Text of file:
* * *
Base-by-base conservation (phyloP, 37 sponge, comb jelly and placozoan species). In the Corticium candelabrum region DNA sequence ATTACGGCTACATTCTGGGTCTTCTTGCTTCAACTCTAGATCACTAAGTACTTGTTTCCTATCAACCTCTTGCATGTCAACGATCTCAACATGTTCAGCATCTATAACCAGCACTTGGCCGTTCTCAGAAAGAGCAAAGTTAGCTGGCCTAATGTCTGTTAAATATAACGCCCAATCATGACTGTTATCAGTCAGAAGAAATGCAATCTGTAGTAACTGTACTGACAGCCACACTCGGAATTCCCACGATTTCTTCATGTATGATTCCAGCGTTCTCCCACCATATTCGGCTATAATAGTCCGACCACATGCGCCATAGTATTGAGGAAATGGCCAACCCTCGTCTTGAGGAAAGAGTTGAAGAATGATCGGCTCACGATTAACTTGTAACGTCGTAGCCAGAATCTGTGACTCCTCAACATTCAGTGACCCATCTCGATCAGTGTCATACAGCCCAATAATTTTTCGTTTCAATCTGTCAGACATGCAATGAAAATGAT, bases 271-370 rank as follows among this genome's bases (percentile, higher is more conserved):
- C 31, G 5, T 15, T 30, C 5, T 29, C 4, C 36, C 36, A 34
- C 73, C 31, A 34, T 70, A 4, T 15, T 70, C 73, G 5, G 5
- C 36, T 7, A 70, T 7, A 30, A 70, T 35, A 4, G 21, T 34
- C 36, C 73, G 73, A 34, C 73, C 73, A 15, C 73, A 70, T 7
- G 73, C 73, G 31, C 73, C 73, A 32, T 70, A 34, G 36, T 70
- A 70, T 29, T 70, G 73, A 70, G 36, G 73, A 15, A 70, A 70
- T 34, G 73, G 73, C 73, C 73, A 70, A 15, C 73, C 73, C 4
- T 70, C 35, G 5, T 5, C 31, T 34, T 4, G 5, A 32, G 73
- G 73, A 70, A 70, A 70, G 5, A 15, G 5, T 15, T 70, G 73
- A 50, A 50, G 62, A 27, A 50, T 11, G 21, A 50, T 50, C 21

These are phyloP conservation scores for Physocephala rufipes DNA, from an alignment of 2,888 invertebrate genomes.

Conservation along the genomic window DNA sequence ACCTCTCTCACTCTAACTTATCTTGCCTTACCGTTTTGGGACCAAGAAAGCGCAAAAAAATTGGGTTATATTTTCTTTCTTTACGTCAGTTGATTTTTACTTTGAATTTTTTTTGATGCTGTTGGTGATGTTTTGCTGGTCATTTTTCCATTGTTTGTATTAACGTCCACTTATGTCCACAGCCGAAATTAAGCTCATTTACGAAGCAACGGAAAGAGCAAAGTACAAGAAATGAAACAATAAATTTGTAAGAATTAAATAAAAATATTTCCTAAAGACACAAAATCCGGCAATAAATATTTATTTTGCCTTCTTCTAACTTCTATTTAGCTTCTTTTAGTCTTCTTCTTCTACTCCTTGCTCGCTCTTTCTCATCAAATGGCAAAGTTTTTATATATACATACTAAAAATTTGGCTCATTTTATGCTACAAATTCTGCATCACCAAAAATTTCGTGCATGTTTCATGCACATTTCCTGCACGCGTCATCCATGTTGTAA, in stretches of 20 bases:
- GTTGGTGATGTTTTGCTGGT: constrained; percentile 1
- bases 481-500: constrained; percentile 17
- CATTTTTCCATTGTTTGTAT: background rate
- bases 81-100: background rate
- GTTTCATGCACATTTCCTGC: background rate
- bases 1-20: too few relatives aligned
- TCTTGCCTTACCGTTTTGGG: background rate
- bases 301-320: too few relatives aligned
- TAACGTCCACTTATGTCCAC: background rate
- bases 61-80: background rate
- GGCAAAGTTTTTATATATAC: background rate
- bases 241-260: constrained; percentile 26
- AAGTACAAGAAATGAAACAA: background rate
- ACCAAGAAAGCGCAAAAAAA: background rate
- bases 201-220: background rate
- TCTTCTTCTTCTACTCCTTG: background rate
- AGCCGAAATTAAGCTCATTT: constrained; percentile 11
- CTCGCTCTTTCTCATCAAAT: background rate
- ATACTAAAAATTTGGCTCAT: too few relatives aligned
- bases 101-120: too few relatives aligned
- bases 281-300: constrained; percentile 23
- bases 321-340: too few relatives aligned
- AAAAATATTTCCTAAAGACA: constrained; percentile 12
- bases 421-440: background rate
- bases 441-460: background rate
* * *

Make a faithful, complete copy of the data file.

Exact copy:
Base-by-base conservation (phyloP, 37 sponge, comb jelly and placozoan species). In the Corticium candelabrum region DNA sequence ATTACGGCTACATTCTGGGTCTTCTTGCTTCAACTCTAGATCACTAAGTACTTGTTTCCTATCAACCTCTTGCATGTCAACGATCTCAACATGTTCAGCATCTATAACCAGCACTTGGCCGTTCTCAGAAAGAGCAAAGTTAGCTGGCCTAATGTCTGTTAAATATAACGCCCAATCATGACTGTTATCAGTCAGAAGAAATGCAATCTGTAGTAACTGTACTGACAGCCACACTCGGAATTCCCACGATTTCTTCATGTATGATTCCAGCGTTCTCCCACCATATTCGGCTATAATAGTCCGACCACATGCGCCATAGTATTGAGGAAATGGCCAACCCTCGTCTTGAGGAAAGAGTTGAAGAATGATCGGCTCACGATTAACTTGTAACGTCGTAGCCAGAATCTGTGACTCCTCAACATTCAGTGACCCATCTCGATCAGTGTCATACAGCCCAATAATTTTTCGTTTCAATCTGTCAGACATGCAATGAAAATGAT, bases 271-370 rank as follows among this genome's bases (percentile, higher is more conserved):
- C 31, G 5, T 15, T 30, C 5, T 29, C 4, C 36, C 36, A 34
- C 73, C 31, A 34, T 70, A 4, T 15, T 70, C 73, G 5, G 5
- C 36, T 7, A 70, T 7, A 30, A 70, T 35, A 4, G 21, T 34
- C 36, C 73, G 73, A 34, C 73, C 73, A 15, C 73, A 70, T 7
- G 73, C 73, G 31, C 73, C 73, A 32, T 70, A 34, G 36, T 70
- A 70, T 29, T 70, G 73, A 70, G 36, G 73, A 15, A 70, A 70
- T 34, G 73, G 73, C 73, C 73, A 70, A 15, C 73, C 73, C 4
- T 70, C 35, G 5, T 5, C 31, T 34, T 4, G 5, A 32, G 73
- G 73, A 70, A 70, A 70, G 5, A 15, G 5, T 15, T 70, G 73
- A 50, A 50, G 62, A 27, A 50, T 11, G 21, A 50, T 50, C 21

These are phyloP conservation scores for Physocephala rufipes DNA, from an alignment of 2,888 invertebrate genomes.

Conservation along the genomic window DNA sequence ACCTCTCTCACTCTAACTTATCTTGCCTTACCGTTTTGGGACCAAGAAAGCGCAAAAAAATTGGGTTATATTTTCTTTCTTTACGTCAGTTGATTTTTACTTTGAATTTTTTTTGATGCTGTTGGTGATGTTTTGCTGGTCATTTTTCCATTGTTTGTATTAACGTCCACTTATGTCCACAGCCGAAATTAAGCTCATTTACGAAGCAACGGAAAGAGCAAAGTACAAGAAATGAAACAATAAATTTGTAAGAATTAAATAAAAATATTTCCTAAAGACACAAAATCCGGCAATAAATATTTATTTTGCCTTCTTCTAACTTCTATTTAGCTTCTTTTAGTCTTCTTCTTCTACTCCTTGCTCGCTCTTTCTCATCAAATGGCAAAGTTTTTATATATACATACTAAAAATTTGGCTCATTTTATGCTACAAATTCTGCATCACCAAAAATTTCGTGCATGTTTCATGCACATTTCCTGCACGCGTCATCCATGTTGTAA, in stretches of 20 bases:
- GTTGGTGATGTTTTGCTGGT: constrained; percentile 1
- bases 481-500: constrained; percentile 17
- CATTTTTCCATTGTTTGTAT: background rate
- bases 81-100: background rate
- GTTTCATGCACATTTCCTGC: background rate
- bases 1-20: too few relatives aligned
- TCTTGCCTTACCGTTTTGGG: background rate
- bases 301-320: too few relatives aligned
- TAACGTCCACTTATGTCCAC: background rate
- bases 61-80: background rate
- GGCAAAGTTTTTATATATAC: background rate
- bases 241-260: constrained; percentile 26
- AAGTACAAGAAATGAAACAA: background rate
- ACCAAGAAAGCGCAAAAAAA: background rate
- bases 201-220: background rate
- TCTTCTTCTTCTACTCCTTG: background rate
- AGCCGAAATTAAGCTCATTT: constrained; percentile 11
- CTCGCTCTTTCTCATCAAAT: background rate
- ATACTAAAAATTTGGCTCAT: too few relatives aligned
- bases 101-120: too few relatives aligned
- bases 281-300: constrained; percentile 23
- bases 321-340: too few relatives aligned
- AAAAATATTTCCTAAAGACA: constrained; percentile 12
- bases 421-440: background rate
- bases 441-460: background rate